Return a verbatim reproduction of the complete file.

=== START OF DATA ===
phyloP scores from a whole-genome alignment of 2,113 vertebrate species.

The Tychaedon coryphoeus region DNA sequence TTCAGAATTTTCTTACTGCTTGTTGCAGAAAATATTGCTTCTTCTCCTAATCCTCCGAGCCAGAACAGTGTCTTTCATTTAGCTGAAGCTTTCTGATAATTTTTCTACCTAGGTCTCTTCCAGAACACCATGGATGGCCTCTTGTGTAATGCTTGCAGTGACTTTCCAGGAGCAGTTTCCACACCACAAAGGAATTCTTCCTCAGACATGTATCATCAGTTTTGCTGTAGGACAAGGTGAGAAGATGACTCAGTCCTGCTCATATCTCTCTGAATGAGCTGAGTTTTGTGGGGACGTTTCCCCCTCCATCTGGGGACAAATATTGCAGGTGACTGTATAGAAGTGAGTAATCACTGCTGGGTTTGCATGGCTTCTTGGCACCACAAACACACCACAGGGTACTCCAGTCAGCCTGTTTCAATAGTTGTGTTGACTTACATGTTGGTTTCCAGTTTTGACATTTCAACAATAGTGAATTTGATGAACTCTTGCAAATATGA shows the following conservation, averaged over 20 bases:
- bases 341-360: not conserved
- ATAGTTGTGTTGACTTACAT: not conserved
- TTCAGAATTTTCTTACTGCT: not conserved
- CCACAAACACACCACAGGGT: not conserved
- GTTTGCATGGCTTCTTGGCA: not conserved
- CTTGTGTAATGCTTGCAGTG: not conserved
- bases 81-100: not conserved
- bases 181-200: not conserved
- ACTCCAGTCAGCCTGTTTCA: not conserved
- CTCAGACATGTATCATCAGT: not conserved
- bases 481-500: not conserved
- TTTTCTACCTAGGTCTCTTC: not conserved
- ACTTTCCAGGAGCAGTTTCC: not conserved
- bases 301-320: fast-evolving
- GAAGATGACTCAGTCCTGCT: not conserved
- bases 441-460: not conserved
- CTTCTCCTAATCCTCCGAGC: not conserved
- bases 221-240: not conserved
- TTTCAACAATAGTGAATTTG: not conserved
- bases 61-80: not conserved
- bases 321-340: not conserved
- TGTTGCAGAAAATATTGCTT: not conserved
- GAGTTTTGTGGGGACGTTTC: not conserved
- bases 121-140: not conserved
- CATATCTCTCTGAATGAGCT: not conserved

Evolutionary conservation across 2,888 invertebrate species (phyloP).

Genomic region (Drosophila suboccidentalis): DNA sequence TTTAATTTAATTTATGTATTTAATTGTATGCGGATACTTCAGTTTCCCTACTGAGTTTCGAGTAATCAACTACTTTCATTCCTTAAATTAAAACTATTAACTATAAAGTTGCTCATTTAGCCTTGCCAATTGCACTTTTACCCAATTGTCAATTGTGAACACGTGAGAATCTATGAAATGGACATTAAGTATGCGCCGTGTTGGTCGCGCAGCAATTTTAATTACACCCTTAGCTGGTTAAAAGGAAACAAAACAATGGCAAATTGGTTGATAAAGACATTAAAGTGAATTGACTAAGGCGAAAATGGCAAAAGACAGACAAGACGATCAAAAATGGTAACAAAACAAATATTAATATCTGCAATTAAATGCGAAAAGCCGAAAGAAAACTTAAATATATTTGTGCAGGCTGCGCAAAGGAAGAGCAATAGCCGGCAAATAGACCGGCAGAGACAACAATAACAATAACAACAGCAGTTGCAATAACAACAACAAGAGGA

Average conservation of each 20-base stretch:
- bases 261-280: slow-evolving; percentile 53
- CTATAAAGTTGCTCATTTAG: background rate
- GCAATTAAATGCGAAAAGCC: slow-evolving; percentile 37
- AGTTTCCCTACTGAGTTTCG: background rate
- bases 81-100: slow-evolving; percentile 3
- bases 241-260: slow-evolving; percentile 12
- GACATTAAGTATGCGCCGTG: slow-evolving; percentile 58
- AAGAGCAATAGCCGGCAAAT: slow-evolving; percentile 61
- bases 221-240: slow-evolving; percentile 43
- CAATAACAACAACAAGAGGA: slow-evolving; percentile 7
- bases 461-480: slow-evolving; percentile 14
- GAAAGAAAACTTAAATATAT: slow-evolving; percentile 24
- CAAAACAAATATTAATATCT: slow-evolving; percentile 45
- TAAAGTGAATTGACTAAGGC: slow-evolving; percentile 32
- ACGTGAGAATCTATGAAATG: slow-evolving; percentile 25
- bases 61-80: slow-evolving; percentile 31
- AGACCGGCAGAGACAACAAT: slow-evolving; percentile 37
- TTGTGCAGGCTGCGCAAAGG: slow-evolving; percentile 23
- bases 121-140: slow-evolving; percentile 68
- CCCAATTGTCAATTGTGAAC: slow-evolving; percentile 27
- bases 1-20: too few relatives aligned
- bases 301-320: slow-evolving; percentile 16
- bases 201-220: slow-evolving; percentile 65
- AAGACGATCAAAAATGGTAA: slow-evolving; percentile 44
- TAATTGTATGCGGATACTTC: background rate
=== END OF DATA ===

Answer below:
phyloP scores from a whole-genome alignment of 2,113 vertebrate species.

The Tychaedon coryphoeus region DNA sequence TTCAGAATTTTCTTACTGCTTGTTGCAGAAAATATTGCTTCTTCTCCTAATCCTCCGAGCCAGAACAGTGTCTTTCATTTAGCTGAAGCTTTCTGATAATTTTTCTACCTAGGTCTCTTCCAGAACACCATGGATGGCCTCTTGTGTAATGCTTGCAGTGACTTTCCAGGAGCAGTTTCCACACCACAAAGGAATTCTTCCTCAGACATGTATCATCAGTTTTGCTGTAGGACAAGGTGAGAAGATGACTCAGTCCTGCTCATATCTCTCTGAATGAGCTGAGTTTTGTGGGGACGTTTCCCCCTCCATCTGGGGACAAATATTGCAGGTGACTGTATAGAAGTGAGTAATCACTGCTGGGTTTGCATGGCTTCTTGGCACCACAAACACACCACAGGGTACTCCAGTCAGCCTGTTTCAATAGTTGTGTTGACTTACATGTTGGTTTCCAGTTTTGACATTTCAACAATAGTGAATTTGATGAACTCTTGCAAATATGA shows the following conservation, averaged over 20 bases:
- bases 341-360: not conserved
- ATAGTTGTGTTGACTTACAT: not conserved
- TTCAGAATTTTCTTACTGCT: not conserved
- CCACAAACACACCACAGGGT: not conserved
- GTTTGCATGGCTTCTTGGCA: not conserved
- CTTGTGTAATGCTTGCAGTG: not conserved
- bases 81-100: not conserved
- bases 181-200: not conserved
- ACTCCAGTCAGCCTGTTTCA: not conserved
- CTCAGACATGTATCATCAGT: not conserved
- bases 481-500: not conserved
- TTTTCTACCTAGGTCTCTTC: not conserved
- ACTTTCCAGGAGCAGTTTCC: not conserved
- bases 301-320: fast-evolving
- GAAGATGACTCAGTCCTGCT: not conserved
- bases 441-460: not conserved
- CTTCTCCTAATCCTCCGAGC: not conserved
- bases 221-240: not conserved
- TTTCAACAATAGTGAATTTG: not conserved
- bases 61-80: not conserved
- bases 321-340: not conserved
- TGTTGCAGAAAATATTGCTT: not conserved
- GAGTTTTGTGGGGACGTTTC: not conserved
- bases 121-140: not conserved
- CATATCTCTCTGAATGAGCT: not conserved

Evolutionary conservation across 2,888 invertebrate species (phyloP).

Genomic region (Drosophila suboccidentalis): DNA sequence TTTAATTTAATTTATGTATTTAATTGTATGCGGATACTTCAGTTTCCCTACTGAGTTTCGAGTAATCAACTACTTTCATTCCTTAAATTAAAACTATTAACTATAAAGTTGCTCATTTAGCCTTGCCAATTGCACTTTTACCCAATTGTCAATTGTGAACACGTGAGAATCTATGAAATGGACATTAAGTATGCGCCGTGTTGGTCGCGCAGCAATTTTAATTACACCCTTAGCTGGTTAAAAGGAAACAAAACAATGGCAAATTGGTTGATAAAGACATTAAAGTGAATTGACTAAGGCGAAAATGGCAAAAGACAGACAAGACGATCAAAAATGGTAACAAAACAAATATTAATATCTGCAATTAAATGCGAAAAGCCGAAAGAAAACTTAAATATATTTGTGCAGGCTGCGCAAAGGAAGAGCAATAGCCGGCAAATAGACCGGCAGAGACAACAATAACAATAACAACAGCAGTTGCAATAACAACAACAAGAGGA

Average conservation of each 20-base stretch:
- bases 261-280: slow-evolving; percentile 53
- CTATAAAGTTGCTCATTTAG: background rate
- GCAATTAAATGCGAAAAGCC: slow-evolving; percentile 37
- AGTTTCCCTACTGAGTTTCG: background rate
- bases 81-100: slow-evolving; percentile 3
- bases 241-260: slow-evolving; percentile 12
- GACATTAAGTATGCGCCGTG: slow-evolving; percentile 58
- AAGAGCAATAGCCGGCAAAT: slow-evolving; percentile 61
- bases 221-240: slow-evolving; percentile 43
- CAATAACAACAACAAGAGGA: slow-evolving; percentile 7
- bases 461-480: slow-evolving; percentile 14
- GAAAGAAAACTTAAATATAT: slow-evolving; percentile 24
- CAAAACAAATATTAATATCT: slow-evolving; percentile 45
- TAAAGTGAATTGACTAAGGC: slow-evolving; percentile 32
- ACGTGAGAATCTATGAAATG: slow-evolving; percentile 25
- bases 61-80: slow-evolving; percentile 31
- AGACCGGCAGAGACAACAAT: slow-evolving; percentile 37
- TTGTGCAGGCTGCGCAAAGG: slow-evolving; percentile 23
- bases 121-140: slow-evolving; percentile 68
- CCCAATTGTCAATTGTGAAC: slow-evolving; percentile 27
- bases 1-20: too few relatives aligned
- bases 301-320: slow-evolving; percentile 16
- bases 201-220: slow-evolving; percentile 65
- AAGACGATCAAAAATGGTAA: slow-evolving; percentile 44
- TAATTGTATGCGGATACTTC: background rate